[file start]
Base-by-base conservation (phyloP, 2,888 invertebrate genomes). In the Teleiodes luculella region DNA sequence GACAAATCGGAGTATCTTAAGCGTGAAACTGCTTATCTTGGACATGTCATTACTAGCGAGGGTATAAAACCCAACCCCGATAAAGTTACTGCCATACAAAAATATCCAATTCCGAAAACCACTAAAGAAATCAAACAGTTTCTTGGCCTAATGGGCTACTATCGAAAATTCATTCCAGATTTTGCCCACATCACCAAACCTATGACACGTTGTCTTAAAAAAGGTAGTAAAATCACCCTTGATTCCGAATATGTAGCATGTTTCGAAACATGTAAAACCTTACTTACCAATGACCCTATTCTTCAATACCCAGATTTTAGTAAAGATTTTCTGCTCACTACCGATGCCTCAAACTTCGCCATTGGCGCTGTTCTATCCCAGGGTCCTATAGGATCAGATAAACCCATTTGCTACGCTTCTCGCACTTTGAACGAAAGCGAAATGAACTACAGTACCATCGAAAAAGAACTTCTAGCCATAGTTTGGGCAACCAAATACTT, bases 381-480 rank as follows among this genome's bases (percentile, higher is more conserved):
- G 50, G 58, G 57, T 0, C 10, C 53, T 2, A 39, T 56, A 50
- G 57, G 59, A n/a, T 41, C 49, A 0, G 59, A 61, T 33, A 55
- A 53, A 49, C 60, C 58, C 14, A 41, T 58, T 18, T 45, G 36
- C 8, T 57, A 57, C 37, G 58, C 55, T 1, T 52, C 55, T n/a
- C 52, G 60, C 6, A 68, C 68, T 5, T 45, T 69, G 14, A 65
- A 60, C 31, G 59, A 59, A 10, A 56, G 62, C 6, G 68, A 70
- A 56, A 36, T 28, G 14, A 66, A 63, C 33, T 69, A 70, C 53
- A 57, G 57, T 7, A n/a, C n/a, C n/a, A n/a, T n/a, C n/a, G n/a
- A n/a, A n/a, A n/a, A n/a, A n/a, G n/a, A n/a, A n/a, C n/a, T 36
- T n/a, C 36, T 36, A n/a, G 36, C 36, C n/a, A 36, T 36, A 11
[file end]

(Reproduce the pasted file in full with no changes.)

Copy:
Base-by-base conservation (phyloP, 2,888 invertebrate genomes). In the Teleiodes luculella region DNA sequence GACAAATCGGAGTATCTTAAGCGTGAAACTGCTTATCTTGGACATGTCATTACTAGCGAGGGTATAAAACCCAACCCCGATAAAGTTACTGCCATACAAAAATATCCAATTCCGAAAACCACTAAAGAAATCAAACAGTTTCTTGGCCTAATGGGCTACTATCGAAAATTCATTCCAGATTTTGCCCACATCACCAAACCTATGACACGTTGTCTTAAAAAAGGTAGTAAAATCACCCTTGATTCCGAATATGTAGCATGTTTCGAAACATGTAAAACCTTACTTACCAATGACCCTATTCTTCAATACCCAGATTTTAGTAAAGATTTTCTGCTCACTACCGATGCCTCAAACTTCGCCATTGGCGCTGTTCTATCCCAGGGTCCTATAGGATCAGATAAACCCATTTGCTACGCTTCTCGCACTTTGAACGAAAGCGAAATGAACTACAGTACCATCGAAAAAGAACTTCTAGCCATAGTTTGGGCAACCAAATACTT, bases 381-480 rank as follows among this genome's bases (percentile, higher is more conserved):
- G 50, G 58, G 57, T 0, C 10, C 53, T 2, A 39, T 56, A 50
- G 57, G 59, A n/a, T 41, C 49, A 0, G 59, A 61, T 33, A 55
- A 53, A 49, C 60, C 58, C 14, A 41, T 58, T 18, T 45, G 36
- C 8, T 57, A 57, C 37, G 58, C 55, T 1, T 52, C 55, T n/a
- C 52, G 60, C 6, A 68, C 68, T 5, T 45, T 69, G 14, A 65
- A 60, C 31, G 59, A 59, A 10, A 56, G 62, C 6, G 68, A 70
- A 56, A 36, T 28, G 14, A 66, A 63, C 33, T 69, A 70, C 53
- A 57, G 57, T 7, A n/a, C n/a, C n/a, A n/a, T n/a, C n/a, G n/a
- A n/a, A n/a, A n/a, A n/a, A n/a, G n/a, A n/a, A n/a, C n/a, T 36
- T n/a, C 36, T 36, A n/a, G 36, C 36, C n/a, A 36, T 36, A 11